‘Ten times better’: The extraordinary life of George Lee, an Asian American dance legend

‘TEN TIMES BETTER’ ­— Arriving in New York City in 1951, George Lee received a full scholarship to the prestigious School of American Ballet. photo from George Lee personal collection

George Lee lives an ordinary life as a Casino blackjack dealer, working in a pit at the Four Queens Resort and Casino in Las Vegas. But in his past lies a truly extraordinary career in professional ballet and performance.

Inspired by photos she saw in the New York Public Library dance archives, documentarian and director Jennifer Lin found Lee, uncovers his life to tell the story of his life as a ballet pioneer who danced professionally on stage during a time when Asians were not often seen or even welcomed on stage.

“Ten Times Better” shines the spotlight on Lee’s life path from childhood through his time as a professional dancer and up until now, his life full of vivid once-in-a-lifetime moments.

Son of a Chinese acrobat and Russian ballet dance teacher mother, some might have thought that Lee was predestined for greatness. But before Lee ever got his chance, he faced numerous hardships, losing his father at a young age to escaping the Chinese Communist Party and then spending two years at a refugee camp in the Philippines.

After being able to immigrate to the United States, he leaned on what he loved and knew best to make a life for him and his mother: ballet.

The film’s title derives from the mantra his mother drilled into him to persevere in the world of classical dance, that for George to succeed as an Asian ballet dancer he would need to be the best. But not just the best: she made it clear that for him to be able to dance in the white-dominated world of ballet in America, he would need to be “10 times better.”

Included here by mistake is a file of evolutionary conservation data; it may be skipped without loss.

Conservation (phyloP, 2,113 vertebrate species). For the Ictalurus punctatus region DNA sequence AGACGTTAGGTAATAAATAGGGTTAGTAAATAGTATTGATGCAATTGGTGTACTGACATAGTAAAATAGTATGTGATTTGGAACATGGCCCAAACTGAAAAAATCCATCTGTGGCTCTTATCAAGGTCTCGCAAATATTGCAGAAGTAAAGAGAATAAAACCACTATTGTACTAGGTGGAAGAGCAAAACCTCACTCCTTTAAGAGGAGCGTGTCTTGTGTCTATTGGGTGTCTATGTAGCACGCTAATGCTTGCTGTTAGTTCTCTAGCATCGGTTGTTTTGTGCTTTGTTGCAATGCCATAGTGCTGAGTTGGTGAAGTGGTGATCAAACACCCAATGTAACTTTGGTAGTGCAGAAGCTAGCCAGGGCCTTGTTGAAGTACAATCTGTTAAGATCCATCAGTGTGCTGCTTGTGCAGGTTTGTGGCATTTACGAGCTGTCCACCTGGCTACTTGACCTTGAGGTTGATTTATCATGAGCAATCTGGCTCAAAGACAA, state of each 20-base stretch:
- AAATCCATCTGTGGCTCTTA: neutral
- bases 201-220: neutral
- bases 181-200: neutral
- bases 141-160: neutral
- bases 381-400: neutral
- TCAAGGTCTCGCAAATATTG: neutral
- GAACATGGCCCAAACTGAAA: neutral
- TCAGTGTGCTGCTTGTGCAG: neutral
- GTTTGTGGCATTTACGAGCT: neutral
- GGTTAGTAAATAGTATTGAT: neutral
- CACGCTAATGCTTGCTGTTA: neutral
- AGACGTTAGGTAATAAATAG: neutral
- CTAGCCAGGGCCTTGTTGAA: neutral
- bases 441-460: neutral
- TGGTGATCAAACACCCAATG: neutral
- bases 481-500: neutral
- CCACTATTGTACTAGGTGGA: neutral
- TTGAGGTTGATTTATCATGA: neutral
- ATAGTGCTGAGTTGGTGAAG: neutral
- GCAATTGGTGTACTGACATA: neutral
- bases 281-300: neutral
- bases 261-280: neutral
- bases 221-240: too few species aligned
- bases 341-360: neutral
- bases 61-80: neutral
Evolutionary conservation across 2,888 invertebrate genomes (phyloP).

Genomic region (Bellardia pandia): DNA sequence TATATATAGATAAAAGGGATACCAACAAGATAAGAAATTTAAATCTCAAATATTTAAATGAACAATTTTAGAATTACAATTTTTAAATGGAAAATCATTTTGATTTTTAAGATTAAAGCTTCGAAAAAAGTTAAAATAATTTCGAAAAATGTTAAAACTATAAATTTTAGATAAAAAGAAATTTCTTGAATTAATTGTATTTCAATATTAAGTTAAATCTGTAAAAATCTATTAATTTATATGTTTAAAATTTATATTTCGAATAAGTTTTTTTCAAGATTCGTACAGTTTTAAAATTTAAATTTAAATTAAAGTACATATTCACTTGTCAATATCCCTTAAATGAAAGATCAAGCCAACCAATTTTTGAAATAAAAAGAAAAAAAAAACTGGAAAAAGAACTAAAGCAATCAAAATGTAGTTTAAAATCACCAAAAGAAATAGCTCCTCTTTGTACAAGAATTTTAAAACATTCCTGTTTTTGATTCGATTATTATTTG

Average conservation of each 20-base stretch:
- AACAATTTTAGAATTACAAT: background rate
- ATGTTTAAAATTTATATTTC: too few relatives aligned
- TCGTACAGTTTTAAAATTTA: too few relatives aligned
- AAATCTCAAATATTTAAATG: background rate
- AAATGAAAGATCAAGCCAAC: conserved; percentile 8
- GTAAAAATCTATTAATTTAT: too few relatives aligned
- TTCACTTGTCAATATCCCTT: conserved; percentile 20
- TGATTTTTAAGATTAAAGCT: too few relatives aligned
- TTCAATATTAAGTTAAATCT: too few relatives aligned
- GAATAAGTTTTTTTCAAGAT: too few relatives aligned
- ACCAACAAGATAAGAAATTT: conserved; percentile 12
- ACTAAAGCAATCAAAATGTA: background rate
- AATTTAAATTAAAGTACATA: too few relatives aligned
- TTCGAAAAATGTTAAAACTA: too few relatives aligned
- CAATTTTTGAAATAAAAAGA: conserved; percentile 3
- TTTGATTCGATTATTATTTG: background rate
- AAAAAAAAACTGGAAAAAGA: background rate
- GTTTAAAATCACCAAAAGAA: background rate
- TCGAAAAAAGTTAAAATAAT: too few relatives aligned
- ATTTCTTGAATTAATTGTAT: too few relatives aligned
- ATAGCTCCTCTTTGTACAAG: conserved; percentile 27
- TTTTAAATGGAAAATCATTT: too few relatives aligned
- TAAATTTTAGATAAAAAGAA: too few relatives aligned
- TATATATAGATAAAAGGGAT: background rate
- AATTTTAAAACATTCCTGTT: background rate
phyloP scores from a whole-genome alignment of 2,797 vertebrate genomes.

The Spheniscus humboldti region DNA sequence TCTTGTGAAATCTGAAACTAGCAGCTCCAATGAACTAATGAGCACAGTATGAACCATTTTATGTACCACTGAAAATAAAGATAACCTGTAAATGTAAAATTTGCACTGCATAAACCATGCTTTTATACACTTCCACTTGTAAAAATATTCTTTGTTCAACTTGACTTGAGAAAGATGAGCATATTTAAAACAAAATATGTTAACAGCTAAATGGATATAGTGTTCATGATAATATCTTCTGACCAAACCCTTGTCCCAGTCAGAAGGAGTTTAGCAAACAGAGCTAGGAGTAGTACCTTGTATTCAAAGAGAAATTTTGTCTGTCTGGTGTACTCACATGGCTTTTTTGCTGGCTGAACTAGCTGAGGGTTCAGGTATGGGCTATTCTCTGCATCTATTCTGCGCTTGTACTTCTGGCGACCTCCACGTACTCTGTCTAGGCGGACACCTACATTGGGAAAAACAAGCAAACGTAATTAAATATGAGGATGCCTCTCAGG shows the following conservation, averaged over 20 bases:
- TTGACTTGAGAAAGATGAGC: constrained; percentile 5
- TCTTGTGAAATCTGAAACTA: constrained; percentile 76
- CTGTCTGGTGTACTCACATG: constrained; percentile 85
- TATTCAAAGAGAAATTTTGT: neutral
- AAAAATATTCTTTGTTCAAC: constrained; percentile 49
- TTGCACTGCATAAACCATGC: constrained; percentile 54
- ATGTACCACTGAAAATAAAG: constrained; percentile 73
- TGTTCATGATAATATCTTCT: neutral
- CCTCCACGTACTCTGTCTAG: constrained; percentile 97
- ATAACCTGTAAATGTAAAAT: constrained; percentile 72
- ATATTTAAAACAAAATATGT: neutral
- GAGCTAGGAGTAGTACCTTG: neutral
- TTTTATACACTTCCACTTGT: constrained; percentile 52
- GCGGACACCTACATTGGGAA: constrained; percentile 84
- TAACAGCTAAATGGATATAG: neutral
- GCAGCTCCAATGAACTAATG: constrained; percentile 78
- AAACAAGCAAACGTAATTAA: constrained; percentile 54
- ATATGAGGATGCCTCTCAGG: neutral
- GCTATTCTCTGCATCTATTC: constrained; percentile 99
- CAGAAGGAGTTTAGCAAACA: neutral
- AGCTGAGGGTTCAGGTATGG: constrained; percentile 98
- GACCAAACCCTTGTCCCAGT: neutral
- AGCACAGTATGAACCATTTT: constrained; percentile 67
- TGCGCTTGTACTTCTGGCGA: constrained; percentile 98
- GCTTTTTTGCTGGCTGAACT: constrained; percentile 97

Through focus and perseverance, Lee kept showing up to dance, eventually carving a place for himself in the School of American Ballet, which was the country’s most prestigious ballet school at the time. Lee became the first Asian to dance for the New York City Ballet, found himself working with ballet legend George Balanchine, and became the original performer of Tea in his original production of “The Nutcracker.”

Eventually expanding his performance repertoire to broadway performances, Lee was also cast in musicals such as “Annie Got Your Gun,” “Baker Street” and “South Pacific.” Gene Kelly even selected him to join the original cast of “Flower Drum Song.”

The footage of Lee dancing and practically floating in the air through his jumps has to be seen to be believed. Even the anecdotes of Lee’s double tours reveal the legendary status of his talent during that time.

Despite this illustrious career, Lee is grounded and humble. His work as a casino worker has continued for more than 40 years, quietly and steadily, and without attention drawn to his past. But with this film, Lin unearths the unexpected life story of a dance prodigy that is undeniably American.

Lee’s deep talent, perseverance and barrier-breaking work on stage have squarely earned him an undeniable spot in dance history. Whether you are a ballet or dance enthusiast or not, viewers can appreciate and be proud of the perseverance of immigrants, and the sheer extraordinary talent that George Lee brought to the stage.

Jennifer Lin’s “Ten Times Better” will screen May 12 at noon at the Roxie Theater at 3117 16th St. in San Francisco as part of this year’s CAAMFest. To purchase tickets, $15 general, $13 senior/student/person with disability $13, visit https://caamfest.com/2024/movies/ten-times-better/.


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